Video-based meat grading camera receives AusMeat tick of approval + VIDEO

Beef Central, 25/05/2023

AUSTRALIAN agtech company MEQ Probe has launched its MEQ Camera technology following its AusMeat accreditation for measurement of marbling scores 0-6 and 7-9,  and fat colour 0-8 in beef carcases.

The Australian-built, AI-enabled technology is the first to use video to grade the quality of meat. Previous camera-based objective measurement technologies have used still images only.

The advantage in using video is that by capturing images from multiple directions (see video below), it reduces the impact of light reflection on the cut surface, which can impact the accuracy of the assessment.

The new MEQ Camera consists of a smartphone application that uses a phone’s own camera to segment muscle on a carcase grading site in real-time. It utilises AI to give the solution stronger integrity as it grades from data-rich video, instead of just from still images, as is the case with other technologies on the market.

The MEQ Camera also received conditional accreditation from AusMeat for meat colour (1C-7) and Eye Muscle Area traits.

While the company’s fully-accredited MEQ Probes for lamb and beef provide hot carcase measurements (meaning no chilling of meat is needed) the new Camera provides cold carcase yield and eating quality measurements.

Little specialist training is needed to operate the technology and the immediacy of the results mean that processors can share insights quickly through the supply chain, MEQ said in a statement.

“It also allows for far greater consistency which ensures the industry can deliver on its brand promises with confidence,” it said.

Trials at ACC, Greenhams

Several Australian beef processors have already been trailing the technology at their processing plants, with HW Greenhams using the camera for several months, and MEQ’s development partner, Australian Country Choice, testing it for more than a year at the company’s plant in Brisbane.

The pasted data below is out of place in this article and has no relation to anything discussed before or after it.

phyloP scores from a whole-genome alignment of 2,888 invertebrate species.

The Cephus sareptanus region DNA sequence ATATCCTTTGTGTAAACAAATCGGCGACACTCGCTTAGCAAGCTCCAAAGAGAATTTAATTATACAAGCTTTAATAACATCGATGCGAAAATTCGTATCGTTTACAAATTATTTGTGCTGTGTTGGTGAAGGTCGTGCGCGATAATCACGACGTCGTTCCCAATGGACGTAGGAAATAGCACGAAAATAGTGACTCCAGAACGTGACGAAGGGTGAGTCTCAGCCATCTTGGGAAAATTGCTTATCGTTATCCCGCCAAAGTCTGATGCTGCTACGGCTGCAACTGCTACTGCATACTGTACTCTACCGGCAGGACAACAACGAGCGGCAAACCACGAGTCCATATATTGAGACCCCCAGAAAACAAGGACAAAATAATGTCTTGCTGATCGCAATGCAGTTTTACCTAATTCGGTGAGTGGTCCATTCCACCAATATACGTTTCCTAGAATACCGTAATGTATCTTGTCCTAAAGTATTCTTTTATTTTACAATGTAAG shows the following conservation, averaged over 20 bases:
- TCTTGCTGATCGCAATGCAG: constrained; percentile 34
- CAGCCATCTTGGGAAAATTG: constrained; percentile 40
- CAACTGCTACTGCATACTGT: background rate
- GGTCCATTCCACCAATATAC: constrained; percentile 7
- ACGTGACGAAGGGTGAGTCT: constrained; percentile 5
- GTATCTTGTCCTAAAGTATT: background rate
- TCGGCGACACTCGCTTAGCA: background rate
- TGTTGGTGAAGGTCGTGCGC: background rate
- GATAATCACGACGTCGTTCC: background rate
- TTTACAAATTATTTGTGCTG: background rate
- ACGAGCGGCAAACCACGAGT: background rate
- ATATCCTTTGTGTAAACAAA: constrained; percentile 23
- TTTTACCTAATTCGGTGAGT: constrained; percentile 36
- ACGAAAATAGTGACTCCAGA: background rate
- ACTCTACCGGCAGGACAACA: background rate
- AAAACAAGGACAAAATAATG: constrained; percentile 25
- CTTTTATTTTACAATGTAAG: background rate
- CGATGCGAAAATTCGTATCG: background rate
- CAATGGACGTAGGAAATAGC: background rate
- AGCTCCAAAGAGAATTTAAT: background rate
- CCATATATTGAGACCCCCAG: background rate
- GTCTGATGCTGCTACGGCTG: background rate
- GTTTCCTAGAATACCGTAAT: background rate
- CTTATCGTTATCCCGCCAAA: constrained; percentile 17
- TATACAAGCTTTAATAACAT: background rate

MEQ Probe chief executive Remo Carbone said harnessing the power of AI and machine learning had always been a priority for the company when building technologies, and the MEQ Camera was another great example of how this could be brought to life.

“While development of the camera began less than two years ago, the addition of it to our suite of advanced grading tools really adds momentum. Coupled with our probes, and MEQ LIVE, our technology provides the entire red meat supply chain with unparalleled insights into eating quality, down to the level of individual animal.

“We look forward to pushing the boundaries of what might be possible in the space even further,” Mr Carbone said.

A video of the MEQ Camera in action can be viewed here, with the technology being used to grade a rib-eye live. The numbers at the bottom show the grade given to the cut by a manual grader (left), with the Camera’s live grade next to it (right).


Source: MEQ















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  1. Matthew Della Gola, 26/05/2023

    Hey David
    Gristle is probably separate to this conversation. That is what i would put into not enough education to the consumer. Gristle is a natural for animals to form. It usually coincides with the age of animals. It’s normal as having bone in your Tbone. I would say that gristle in an eye fillet or even a scotch is generally low to unusual. You would see in more in your porterhouse or sirloin cut with cap fat. I wouldnt like suggest anything untoward but some cuts of meet can be portioned in a way so that represent other cuts. As i am producer in the industry id be pretty disappointed if that was happening. Cheers Matthew Della Gola

  2. David Boyd, 25/05/2023

    I buy EYE Fillet Steak from one of our major supermarkets. Currently costing around $50/kg. It is packaged with two good size pieces in a long lasting(I live alone) cryovac pack.It carries an unspecified Ausmeat mark.
    Most of the time at least one piece, sometimes both carry heavy gristle.
    We have a long way to go in properly specifying meat.

    • John Gunthorpe, 27/05/2023

      We have to face it – Ausmeat has lost any ability to display quality to our consumers. When our industry dropped the star rating all product gets the same brand. Remember the meetings we attended with MLA explaining how different cuts would be directed to end uses for the benefit of our consumers. All gone. This is a major issue needing close attention by our industry and our service organisation if we are to lift the quality and consistency of beef at retail.

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